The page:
Laura Maylene said...

I regret sending out stories in the past that were just plain not ready to go out. But then I overcompensated and for years didn't send anything out at all. I hope I have reached a middle ground -- I send stories out when I truly feel they're ready. I'm getting acceptances so it's going well.

I considered saying that I regret querying my first novel (which also wasn't ready) years ago, but I don't...I learned a lot, received a lot of good feedback from agents, etc. I even used the experience in an essay that was recently published in Poets & Writers.

Not to be all Sally Sunshine, but everything, especially the bad stuff, has been a great learning experience.

Mark Simpson said...

I also regret not starting earlier, although if my early work is anything like some music I wrote ten years ago I doubt American Literature missed out on much.

Thankfully I destroyed the evidence in case the odds catch up with me in a tragic les-paul-to-stripper-to-vacuum-tube-amp electrocution. Nobody needs to find that while dividing up my shit... er... mourning my early passing.

That's probably how I'll soon feel about my rookie effort in the works... but until reality is forced upon me that guy in the mirror is still strikingly reminiscent of a young Peter Capstick.

Christina Auret said...

I don't have writing regrets. I started trying to write a book because I did not want to regret not writing a book. I love my day job (on the days that i don't want to take an axe to all the people who are thwarting me, anyway), but in the back of my head I have always wanted to be a writer.

I was six when I made up my mind that I would write a book some day. This was before I could actually write. I turned 25 this year and decided that now would be a good time to start. I'm sure I will have regrets along the way, but at least I won't ever have to regret that I did not at the very least try to write a novel.

Danica Avet said...

My biggest regret was not starting earlier. I toyed with fiction for years before I sat myself down and said, "Self, you need to finish a book. Instead of starting twelve projects and getting to page 50, finish one of them." Which I did and I haven't looked back since.

The other thing I regret more than anything else, is not actually paying attention in Math class in high school. My life would have been so different if I had. You know, it might not have taken me 6 years to get a 4 year degree because I had to keep taking Math 101...yeah...BIG regret there. LOL

Leona said...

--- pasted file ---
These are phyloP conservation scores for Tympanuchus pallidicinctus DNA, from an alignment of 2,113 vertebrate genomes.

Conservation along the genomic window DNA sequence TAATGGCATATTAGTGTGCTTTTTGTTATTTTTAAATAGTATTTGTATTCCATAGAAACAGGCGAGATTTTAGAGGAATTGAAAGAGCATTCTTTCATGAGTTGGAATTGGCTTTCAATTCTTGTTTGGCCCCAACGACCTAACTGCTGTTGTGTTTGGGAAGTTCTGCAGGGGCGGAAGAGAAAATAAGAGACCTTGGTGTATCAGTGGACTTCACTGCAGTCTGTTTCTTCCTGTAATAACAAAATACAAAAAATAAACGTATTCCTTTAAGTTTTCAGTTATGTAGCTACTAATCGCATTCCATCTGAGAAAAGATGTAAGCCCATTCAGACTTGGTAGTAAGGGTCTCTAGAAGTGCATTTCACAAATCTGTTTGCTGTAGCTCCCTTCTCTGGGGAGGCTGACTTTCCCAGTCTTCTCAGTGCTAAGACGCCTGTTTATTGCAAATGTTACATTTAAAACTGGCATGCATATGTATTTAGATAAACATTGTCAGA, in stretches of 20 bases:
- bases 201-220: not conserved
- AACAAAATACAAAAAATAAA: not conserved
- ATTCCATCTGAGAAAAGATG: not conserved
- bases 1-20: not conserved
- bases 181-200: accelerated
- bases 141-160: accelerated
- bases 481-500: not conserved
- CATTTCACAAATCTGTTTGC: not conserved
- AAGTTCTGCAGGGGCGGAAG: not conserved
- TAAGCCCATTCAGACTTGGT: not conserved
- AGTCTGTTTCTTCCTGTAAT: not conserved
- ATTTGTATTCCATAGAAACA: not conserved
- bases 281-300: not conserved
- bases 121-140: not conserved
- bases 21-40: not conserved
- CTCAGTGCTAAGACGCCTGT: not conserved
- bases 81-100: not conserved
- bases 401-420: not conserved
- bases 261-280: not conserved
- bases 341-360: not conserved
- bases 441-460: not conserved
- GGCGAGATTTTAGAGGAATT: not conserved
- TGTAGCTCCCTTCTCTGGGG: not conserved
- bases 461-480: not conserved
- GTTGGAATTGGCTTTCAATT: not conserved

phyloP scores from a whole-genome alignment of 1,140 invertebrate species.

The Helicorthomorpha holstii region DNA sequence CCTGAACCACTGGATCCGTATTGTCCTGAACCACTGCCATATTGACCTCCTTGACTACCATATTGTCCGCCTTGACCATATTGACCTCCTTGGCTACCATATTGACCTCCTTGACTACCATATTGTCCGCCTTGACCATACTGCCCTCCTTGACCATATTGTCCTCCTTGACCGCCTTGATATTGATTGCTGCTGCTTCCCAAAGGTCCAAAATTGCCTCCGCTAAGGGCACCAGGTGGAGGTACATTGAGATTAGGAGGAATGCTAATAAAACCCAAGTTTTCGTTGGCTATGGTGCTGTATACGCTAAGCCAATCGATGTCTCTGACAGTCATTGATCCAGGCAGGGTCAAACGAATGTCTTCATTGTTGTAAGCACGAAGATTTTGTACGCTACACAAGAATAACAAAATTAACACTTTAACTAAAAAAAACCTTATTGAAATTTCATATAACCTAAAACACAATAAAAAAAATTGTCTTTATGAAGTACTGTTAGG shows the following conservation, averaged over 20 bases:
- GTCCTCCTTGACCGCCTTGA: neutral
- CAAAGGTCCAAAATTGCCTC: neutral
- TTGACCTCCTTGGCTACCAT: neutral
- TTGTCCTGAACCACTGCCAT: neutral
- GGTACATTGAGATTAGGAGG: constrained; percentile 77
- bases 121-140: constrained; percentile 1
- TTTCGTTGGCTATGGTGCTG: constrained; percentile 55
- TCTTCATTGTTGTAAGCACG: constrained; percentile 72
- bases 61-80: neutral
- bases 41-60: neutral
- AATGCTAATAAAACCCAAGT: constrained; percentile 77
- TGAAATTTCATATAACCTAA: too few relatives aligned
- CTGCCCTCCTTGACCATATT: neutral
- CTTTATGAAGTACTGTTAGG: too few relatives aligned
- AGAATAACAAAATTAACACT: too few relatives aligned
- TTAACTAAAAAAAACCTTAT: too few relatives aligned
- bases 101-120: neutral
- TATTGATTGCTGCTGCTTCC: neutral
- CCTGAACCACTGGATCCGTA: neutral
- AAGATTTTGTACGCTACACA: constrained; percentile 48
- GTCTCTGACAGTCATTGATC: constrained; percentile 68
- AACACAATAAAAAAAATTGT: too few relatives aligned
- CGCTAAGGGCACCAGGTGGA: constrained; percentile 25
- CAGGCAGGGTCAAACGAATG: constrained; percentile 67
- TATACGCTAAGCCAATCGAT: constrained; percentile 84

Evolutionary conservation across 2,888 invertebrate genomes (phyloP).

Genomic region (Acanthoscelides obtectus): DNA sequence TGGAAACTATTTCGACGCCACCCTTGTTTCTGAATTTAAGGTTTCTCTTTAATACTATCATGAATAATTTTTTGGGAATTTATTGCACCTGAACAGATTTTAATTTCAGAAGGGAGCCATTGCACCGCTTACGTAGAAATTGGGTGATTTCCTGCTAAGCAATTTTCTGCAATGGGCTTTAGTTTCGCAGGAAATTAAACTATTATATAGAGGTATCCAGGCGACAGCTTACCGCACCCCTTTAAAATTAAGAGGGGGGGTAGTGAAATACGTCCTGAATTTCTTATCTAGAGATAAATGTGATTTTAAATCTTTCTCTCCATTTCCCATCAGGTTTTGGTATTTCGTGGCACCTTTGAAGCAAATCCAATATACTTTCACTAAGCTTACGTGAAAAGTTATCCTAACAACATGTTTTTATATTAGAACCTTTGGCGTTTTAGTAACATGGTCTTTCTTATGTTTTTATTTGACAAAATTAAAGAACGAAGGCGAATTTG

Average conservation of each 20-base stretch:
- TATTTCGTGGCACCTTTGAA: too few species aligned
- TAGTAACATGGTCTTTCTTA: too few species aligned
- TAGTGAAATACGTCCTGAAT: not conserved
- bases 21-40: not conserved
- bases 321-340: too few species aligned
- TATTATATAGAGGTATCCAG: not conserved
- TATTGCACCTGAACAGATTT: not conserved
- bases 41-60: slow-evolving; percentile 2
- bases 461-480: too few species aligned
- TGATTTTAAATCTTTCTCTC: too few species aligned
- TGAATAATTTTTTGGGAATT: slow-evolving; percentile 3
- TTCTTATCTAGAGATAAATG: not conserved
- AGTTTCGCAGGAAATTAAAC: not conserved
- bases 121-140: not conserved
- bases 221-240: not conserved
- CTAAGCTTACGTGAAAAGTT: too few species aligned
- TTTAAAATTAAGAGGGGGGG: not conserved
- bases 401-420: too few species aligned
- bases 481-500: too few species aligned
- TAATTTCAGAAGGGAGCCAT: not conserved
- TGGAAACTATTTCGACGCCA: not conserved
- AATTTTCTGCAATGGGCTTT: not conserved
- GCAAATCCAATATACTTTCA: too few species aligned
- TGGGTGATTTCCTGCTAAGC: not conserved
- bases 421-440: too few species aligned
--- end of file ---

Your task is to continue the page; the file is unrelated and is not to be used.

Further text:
OH, and PS No one should ever regret Phil Collins! Ever. Not Ever. Not even once in a while. He is a fabulous singer.

Michelle Wolfson said...

I find this so interesting how many of you regret not starting earlier. In my mind, you started now (or whenever) and that's what counts.

It's not that I don't understand what you are saying. Sometimes I wish I'd become a literary agent straight out of college. But all of the jobs I had and things I did went in to making me who I am.

I say if you're happy with where you are, don't regret the past. And if you're not happy, then change your future.

Ooh, that came out nicely, didn't it that last little bit? Sounds like something I've said a million times before but I swear I just made it up as I was typing.

Anonymous said...

I'm glad I found your blog (and became a follower). I find it interesting that you write romantic comedies. I must have had the wrong agent because she told me she couldn't sell my book if I called it a romantic comedy. That's really the genre I write best, so I am anxious to read your books and see what kind of American rom-coms are saleable. Congratulations!

Anonymous said...

Great blog as always and I hear ya! I wish I would have studied the craft earlier too. I was an editor and a copy writer and had won awards for my work (so it was NF and had nothing to do with constructing a plot). I was full of myself and it cost a lot of years and a lot of wasted writing. But, I am happy for it in that I make fun of myself quite often to teach other writers...and I never run out of material for self-deprecation, LOL.

Thanks Tawna.

Kristen Lamb

Unknown said...

Since I've only just started looking into being published (Aug. 2010) I haven't had much to regret yet. I know if I went ahead with what I was going to do and cut down my novel (currently 133,000 words and that's already cut down from 138,000!) down to 120,000 I'd regret that. It would mean cutting out scenes important to the plot and a few that I thoroughly enjoy.

I think I've made the wise choice to set this series aside and work on a smaller 50,000 word novel to publish first. I will admit that the nine other book that were going to follow that first one may have been a bit daunting ...

Patty Blount said...

Biggest regret? Definitely not starting earlier. I really wish I'd trusted my own abilities more a bit sooner because playing that waiting game means I'll be on social security before I see my book on a shelf. Worse, it means my mother won't live long enough to share the joy of realizing that dream.

I wish I could take a magic pill and have instant confidence. SEND is a good story! If it came in 6th in Writer's Digest's competition, I am clearly not the only one who thinks this.